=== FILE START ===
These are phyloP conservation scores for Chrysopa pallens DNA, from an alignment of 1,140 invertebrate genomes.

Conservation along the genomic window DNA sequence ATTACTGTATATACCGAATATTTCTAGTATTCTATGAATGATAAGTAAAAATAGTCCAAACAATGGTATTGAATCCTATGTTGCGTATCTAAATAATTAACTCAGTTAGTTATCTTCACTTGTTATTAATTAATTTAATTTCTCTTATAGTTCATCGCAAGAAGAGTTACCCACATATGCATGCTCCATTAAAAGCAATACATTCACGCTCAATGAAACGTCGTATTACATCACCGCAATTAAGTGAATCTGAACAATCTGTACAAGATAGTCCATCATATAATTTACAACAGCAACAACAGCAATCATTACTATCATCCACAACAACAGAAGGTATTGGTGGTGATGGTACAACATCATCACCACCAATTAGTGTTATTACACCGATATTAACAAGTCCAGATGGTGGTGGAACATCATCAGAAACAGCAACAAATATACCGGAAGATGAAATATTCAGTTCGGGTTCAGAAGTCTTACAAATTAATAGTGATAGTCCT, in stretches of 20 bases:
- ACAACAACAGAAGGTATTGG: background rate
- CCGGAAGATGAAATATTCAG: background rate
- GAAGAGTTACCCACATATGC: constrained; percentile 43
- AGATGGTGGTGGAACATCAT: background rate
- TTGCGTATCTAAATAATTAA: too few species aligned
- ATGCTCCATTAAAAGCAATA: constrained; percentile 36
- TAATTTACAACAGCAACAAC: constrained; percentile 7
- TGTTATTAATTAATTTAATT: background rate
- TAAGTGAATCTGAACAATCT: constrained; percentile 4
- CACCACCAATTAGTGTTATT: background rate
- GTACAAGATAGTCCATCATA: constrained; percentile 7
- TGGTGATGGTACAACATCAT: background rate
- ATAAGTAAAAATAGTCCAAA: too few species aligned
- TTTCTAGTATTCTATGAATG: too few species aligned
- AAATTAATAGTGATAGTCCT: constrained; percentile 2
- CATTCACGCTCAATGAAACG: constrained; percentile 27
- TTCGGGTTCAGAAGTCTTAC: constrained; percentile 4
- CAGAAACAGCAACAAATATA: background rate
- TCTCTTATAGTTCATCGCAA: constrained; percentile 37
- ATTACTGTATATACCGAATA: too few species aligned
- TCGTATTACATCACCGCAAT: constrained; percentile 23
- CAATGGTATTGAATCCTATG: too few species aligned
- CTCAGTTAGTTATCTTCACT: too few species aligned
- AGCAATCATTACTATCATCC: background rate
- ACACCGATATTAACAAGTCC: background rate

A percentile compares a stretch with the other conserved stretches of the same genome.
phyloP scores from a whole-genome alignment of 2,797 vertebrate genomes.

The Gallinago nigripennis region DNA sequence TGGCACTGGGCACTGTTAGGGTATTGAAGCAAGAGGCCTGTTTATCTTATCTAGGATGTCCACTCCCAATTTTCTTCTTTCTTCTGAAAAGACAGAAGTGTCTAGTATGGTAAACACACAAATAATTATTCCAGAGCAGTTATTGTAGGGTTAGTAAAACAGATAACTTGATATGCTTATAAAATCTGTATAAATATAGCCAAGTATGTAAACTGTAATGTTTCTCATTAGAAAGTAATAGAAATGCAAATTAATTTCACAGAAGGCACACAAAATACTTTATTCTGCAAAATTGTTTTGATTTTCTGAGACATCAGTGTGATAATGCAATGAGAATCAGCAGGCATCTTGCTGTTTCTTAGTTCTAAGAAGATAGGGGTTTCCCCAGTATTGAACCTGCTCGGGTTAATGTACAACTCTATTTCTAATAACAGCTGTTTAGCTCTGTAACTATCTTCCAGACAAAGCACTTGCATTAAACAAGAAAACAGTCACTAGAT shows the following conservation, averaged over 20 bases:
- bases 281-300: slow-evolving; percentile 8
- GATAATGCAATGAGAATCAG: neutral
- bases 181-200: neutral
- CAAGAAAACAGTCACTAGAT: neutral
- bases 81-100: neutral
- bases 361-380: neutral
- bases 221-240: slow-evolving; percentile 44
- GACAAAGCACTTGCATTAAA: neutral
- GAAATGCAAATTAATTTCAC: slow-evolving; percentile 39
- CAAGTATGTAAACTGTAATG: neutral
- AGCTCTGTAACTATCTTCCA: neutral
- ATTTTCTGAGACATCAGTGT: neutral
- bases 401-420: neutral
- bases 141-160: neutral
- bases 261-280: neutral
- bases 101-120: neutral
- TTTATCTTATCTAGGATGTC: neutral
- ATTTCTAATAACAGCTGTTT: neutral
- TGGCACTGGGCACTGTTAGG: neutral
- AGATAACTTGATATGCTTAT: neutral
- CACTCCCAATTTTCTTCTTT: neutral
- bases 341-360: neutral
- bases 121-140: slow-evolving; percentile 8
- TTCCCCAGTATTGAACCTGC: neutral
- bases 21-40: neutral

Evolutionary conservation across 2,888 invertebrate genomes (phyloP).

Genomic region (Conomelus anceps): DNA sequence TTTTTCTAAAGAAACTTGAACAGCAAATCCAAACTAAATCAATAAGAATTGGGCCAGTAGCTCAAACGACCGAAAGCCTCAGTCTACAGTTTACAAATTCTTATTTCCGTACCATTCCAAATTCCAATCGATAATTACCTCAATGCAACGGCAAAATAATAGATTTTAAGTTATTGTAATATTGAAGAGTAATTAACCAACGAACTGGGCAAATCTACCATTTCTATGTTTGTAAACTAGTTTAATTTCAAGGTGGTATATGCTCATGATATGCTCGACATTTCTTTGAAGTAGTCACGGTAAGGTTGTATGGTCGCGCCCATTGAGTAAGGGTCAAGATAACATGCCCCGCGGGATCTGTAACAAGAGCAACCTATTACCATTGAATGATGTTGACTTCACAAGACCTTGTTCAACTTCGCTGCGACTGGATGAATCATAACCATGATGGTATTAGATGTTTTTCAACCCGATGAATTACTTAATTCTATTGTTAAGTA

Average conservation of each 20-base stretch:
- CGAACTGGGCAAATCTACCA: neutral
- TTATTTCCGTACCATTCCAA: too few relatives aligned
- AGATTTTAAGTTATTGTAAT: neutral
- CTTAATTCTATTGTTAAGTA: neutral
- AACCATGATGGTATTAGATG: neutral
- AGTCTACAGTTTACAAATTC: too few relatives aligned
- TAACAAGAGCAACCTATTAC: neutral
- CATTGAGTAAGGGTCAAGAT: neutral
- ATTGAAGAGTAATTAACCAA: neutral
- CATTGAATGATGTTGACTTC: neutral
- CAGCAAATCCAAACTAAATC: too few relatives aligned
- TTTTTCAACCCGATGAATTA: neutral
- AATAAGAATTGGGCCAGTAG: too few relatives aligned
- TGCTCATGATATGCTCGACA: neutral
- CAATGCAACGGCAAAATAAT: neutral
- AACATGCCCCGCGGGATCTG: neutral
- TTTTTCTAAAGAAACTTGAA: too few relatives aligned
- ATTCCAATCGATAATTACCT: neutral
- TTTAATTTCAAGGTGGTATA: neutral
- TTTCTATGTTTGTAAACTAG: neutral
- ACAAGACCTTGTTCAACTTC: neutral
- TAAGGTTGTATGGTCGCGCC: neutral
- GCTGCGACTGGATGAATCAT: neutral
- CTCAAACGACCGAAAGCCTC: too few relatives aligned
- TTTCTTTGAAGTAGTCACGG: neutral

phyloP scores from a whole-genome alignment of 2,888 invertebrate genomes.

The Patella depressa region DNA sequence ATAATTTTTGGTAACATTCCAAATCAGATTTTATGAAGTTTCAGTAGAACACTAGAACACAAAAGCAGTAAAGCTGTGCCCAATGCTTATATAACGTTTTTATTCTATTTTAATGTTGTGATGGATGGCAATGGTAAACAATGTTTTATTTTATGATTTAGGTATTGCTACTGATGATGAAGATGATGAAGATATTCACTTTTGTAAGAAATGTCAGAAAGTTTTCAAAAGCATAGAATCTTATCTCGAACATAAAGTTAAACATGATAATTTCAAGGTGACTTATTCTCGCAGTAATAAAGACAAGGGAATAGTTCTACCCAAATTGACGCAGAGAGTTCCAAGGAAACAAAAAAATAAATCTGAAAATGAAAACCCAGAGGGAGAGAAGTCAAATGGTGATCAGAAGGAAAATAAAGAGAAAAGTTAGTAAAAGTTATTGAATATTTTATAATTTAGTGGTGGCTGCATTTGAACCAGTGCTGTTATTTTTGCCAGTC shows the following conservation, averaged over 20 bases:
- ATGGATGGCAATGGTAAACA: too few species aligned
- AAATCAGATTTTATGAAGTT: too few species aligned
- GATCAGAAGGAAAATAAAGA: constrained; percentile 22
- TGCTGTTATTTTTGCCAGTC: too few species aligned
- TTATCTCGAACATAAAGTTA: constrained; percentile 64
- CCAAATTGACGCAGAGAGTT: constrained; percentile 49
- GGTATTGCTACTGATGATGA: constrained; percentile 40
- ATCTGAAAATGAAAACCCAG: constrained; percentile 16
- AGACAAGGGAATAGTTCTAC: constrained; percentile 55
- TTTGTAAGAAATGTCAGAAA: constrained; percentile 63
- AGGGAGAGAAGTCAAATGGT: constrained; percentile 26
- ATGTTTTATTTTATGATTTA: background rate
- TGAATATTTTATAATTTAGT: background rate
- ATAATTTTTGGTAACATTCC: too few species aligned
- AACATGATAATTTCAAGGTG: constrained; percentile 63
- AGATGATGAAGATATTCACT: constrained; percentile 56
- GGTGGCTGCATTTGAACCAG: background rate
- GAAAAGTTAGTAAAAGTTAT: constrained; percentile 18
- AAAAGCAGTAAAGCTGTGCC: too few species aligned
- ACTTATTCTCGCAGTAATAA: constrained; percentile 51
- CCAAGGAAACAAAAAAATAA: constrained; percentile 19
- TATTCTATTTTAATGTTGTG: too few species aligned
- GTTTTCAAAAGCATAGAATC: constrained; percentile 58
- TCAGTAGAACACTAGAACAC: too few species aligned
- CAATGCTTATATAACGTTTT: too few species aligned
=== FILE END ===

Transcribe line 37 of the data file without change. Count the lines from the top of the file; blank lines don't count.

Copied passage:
- bases 221-240: slow-evolving; percentile 44